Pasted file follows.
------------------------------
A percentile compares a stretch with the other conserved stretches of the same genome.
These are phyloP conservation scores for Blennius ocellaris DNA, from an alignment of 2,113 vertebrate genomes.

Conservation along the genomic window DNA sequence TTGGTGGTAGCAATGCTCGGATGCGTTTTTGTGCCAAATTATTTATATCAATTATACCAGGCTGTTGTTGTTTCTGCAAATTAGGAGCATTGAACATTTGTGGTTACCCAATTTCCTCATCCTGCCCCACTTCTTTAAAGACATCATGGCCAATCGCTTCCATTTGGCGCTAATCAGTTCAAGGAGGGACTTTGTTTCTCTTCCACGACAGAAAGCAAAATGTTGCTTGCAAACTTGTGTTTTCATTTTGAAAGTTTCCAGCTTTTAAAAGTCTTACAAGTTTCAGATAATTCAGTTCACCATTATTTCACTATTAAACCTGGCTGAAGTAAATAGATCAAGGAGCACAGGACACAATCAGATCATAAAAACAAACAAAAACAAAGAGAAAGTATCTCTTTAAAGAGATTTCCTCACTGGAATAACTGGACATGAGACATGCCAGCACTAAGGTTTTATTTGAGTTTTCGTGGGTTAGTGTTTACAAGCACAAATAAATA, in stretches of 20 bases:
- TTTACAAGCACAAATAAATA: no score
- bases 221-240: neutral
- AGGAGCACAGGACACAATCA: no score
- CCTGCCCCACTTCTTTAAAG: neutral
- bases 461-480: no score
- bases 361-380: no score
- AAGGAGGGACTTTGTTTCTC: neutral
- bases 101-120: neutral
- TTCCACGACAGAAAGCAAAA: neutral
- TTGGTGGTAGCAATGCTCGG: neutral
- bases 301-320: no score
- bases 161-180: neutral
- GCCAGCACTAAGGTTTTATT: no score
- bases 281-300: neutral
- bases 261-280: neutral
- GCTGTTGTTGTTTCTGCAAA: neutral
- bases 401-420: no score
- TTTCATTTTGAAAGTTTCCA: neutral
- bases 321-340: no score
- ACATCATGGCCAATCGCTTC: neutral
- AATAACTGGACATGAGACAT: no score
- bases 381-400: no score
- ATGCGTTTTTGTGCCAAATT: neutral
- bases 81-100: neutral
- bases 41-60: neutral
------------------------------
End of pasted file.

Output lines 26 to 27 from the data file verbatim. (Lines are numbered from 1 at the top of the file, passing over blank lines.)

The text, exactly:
- ATGCGTTTTTGTGCCAAATT: neutral
- bases 81-100: neutral